Yantram, tantram, capital without a unique name
Devi upasakas take pride in one thing. For all other swamis, the yantra is named after either the name of the deity or the symbol represents them etc – for instance, Shiva Chakra, Mediha Dakshinamurthy yantram, Sudarshana Yantram, Shadakshara Chakram etc. Only for Lalitha Tripurasundari there is no need for any such adjectives. Since it gives mangalam and since it is divine, it is simply called as “Sri Chakram”. The word chakram itself refers to Sri Chakram only.
Similarly, the whole path for her upasana is called “Sri Vidhya” to signify that that is the mother of all upasana. Even here, the “Sri” is used more as a superlative degree and not to refer Lakshmi or Sridevi. Upasana paths are also referred as tantras. While referring to upasana for other deities, it is prefixed with the upasana murthi or the rishi’s name. However in Tripurasundari vidhya, it is simply referred as Sri Vidhya.
Even in Sri Vidhya mantra, there are several subtle differences in mantras. In such case, how can we simply refer as Sri Vidhya? It is justified only if they are distinguished by calling specific names, right? So, either by assigning the first letter of the mantra or with the name of the rishi, sometimes they are called as kaadhi vidhya, haadhi, vidhya, lopamudra vidhya, Durvasa vidhya. However, all these are generally grouped together under a name of Sri Vidhya tantram.
In addition to yantram and tantram even the city where she resides has no unique name. It is called “Sri Puram” or “Sri Nagaram”. Puram or Nagaram only means city. It is just enough to say that, as it only refers to the city where the queen of this whole jagad resides.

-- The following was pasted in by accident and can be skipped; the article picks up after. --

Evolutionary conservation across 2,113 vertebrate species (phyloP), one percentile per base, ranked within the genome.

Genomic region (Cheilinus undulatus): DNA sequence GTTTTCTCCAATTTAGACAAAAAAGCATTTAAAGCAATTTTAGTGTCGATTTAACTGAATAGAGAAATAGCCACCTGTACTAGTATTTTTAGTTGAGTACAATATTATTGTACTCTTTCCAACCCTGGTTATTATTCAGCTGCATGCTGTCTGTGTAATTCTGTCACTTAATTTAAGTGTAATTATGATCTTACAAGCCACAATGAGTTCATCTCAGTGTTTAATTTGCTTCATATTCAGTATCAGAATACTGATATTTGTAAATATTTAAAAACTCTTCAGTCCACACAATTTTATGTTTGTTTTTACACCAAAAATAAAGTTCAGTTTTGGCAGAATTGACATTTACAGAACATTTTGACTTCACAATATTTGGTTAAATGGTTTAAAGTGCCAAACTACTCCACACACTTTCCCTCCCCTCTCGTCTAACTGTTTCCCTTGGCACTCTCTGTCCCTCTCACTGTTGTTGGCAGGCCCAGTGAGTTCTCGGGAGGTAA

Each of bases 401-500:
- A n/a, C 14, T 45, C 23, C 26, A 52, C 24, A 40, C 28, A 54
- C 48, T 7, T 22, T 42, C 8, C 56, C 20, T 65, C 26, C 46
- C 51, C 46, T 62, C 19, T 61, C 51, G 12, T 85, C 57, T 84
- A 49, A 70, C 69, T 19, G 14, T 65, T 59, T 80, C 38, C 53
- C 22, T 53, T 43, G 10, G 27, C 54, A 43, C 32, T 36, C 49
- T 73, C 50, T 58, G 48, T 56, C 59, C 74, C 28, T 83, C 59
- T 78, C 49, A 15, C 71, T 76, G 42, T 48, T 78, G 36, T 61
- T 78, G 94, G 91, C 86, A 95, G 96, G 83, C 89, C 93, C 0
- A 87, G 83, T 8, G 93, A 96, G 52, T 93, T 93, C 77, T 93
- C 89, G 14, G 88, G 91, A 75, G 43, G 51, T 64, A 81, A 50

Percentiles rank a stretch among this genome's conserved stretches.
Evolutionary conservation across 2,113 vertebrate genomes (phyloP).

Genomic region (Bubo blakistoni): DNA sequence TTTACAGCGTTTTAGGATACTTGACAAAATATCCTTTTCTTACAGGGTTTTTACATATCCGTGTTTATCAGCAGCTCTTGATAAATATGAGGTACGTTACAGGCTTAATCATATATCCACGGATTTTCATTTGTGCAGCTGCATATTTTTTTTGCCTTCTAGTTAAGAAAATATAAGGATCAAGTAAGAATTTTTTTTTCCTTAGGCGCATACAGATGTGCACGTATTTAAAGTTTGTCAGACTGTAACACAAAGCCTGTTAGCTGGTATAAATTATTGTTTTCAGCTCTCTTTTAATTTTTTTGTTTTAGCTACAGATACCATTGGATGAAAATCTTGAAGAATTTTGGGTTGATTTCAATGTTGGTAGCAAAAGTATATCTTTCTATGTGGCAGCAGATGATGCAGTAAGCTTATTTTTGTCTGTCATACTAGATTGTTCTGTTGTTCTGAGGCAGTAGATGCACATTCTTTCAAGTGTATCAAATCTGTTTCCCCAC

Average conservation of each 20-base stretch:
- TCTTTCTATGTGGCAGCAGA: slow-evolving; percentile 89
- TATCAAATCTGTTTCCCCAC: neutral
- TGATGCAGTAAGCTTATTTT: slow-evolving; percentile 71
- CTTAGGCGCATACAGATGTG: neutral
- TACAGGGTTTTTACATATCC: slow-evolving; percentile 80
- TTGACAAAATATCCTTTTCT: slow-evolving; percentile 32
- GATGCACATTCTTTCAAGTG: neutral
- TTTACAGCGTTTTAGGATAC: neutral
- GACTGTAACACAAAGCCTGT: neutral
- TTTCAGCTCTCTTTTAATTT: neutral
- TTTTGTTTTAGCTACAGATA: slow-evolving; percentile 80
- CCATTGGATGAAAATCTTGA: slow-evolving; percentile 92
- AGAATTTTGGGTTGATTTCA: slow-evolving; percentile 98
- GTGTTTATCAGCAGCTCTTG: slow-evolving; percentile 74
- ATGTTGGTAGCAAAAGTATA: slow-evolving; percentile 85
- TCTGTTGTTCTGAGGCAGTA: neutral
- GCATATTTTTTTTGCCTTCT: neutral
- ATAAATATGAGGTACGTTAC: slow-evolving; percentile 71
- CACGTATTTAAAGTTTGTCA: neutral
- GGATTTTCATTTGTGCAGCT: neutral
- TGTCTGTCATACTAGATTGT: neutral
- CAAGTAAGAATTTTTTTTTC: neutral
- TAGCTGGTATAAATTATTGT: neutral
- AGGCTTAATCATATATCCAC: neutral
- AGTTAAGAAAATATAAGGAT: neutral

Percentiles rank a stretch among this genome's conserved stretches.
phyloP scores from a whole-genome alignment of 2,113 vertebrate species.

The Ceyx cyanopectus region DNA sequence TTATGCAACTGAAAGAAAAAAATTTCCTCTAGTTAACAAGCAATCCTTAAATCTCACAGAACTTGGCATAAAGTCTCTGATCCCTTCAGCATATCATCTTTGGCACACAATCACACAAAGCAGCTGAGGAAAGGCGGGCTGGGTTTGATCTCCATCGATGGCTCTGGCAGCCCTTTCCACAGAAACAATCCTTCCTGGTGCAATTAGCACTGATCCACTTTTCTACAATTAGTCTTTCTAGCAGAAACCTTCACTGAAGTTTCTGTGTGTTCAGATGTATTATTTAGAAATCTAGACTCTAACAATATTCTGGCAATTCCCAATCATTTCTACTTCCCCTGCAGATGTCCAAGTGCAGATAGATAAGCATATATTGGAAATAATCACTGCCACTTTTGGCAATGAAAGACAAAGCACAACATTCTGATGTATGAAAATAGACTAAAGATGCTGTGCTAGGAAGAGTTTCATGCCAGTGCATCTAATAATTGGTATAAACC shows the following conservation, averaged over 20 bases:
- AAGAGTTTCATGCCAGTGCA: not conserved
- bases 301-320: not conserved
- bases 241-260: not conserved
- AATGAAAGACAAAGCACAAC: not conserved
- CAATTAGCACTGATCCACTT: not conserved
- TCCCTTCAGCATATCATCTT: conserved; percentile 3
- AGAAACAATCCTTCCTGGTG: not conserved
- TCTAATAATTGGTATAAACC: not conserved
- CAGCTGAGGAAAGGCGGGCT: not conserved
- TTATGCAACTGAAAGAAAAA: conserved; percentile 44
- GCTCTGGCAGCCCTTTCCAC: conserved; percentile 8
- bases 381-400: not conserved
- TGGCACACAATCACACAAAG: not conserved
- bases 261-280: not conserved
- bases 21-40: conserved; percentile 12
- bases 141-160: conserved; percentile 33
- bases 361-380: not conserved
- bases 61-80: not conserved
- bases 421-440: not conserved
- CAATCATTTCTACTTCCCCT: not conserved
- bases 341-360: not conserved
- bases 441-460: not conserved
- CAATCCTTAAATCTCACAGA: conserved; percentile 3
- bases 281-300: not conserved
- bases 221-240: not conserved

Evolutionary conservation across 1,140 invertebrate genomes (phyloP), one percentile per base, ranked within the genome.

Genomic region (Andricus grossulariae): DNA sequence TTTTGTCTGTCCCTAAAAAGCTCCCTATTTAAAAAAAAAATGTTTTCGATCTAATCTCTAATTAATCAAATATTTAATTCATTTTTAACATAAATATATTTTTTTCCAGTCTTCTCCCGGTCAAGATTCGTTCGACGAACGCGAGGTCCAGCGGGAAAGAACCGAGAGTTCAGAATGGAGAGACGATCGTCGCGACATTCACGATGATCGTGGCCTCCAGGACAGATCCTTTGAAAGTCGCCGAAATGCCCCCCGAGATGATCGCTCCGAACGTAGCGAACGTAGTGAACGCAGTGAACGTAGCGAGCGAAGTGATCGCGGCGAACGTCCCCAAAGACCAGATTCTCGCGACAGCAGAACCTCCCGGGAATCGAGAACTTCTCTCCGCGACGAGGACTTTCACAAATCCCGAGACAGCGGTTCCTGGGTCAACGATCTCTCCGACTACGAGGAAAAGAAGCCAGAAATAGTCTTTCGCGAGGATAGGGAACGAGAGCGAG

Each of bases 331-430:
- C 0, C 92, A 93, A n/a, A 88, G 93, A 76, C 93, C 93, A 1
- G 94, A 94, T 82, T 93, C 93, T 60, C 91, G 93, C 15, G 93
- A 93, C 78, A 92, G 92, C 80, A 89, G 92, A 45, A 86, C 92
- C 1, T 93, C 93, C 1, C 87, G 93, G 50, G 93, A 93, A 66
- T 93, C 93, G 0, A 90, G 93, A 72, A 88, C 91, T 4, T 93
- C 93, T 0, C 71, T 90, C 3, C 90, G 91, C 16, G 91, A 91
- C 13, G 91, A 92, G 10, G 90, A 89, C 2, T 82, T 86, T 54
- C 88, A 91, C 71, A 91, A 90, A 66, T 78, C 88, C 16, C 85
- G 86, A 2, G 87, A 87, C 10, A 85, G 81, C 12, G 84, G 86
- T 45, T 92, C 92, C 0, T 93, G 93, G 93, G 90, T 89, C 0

Nithyasree (that is) one who blesses everlasting atmanandham has the first namavali as “Sri Mata” in Lalitha Sahasranamam. All other things like Sri Puram, Sri Chakram, etc are aligned with that.
I was telling about a sloka from Soundarya Lahari where there are references to Sri Chakram. Didn’t I tell you about 9 triangles in 6 avaranams intersecting each others to make 44 triangles? Out of these 9 triangles, 4 are Shiva chakras and 5 are shakthi chakras. The triangle just outside bindhu is also a shakthi chakra. While doing Sri Chakra puja at home, that triangle should face the upasaka.
These chakras belonging to Shiva and Shakthi are designed to intersect each other to establish advaita concept. The 11th sloka details all the numbers involving the triangles, lotus petal, circular, rectangular shapes etc.
All these are not to be taken like reading a novel or for any academic interest. These should be learnt from a guru and to be kept in a very secretive way (without any bragging/public announcements). Instead of completely avoiding this topic, I thought of giving some information on this topic. That does not mean that this should be taken lightly!
Categories: Deivathin Kural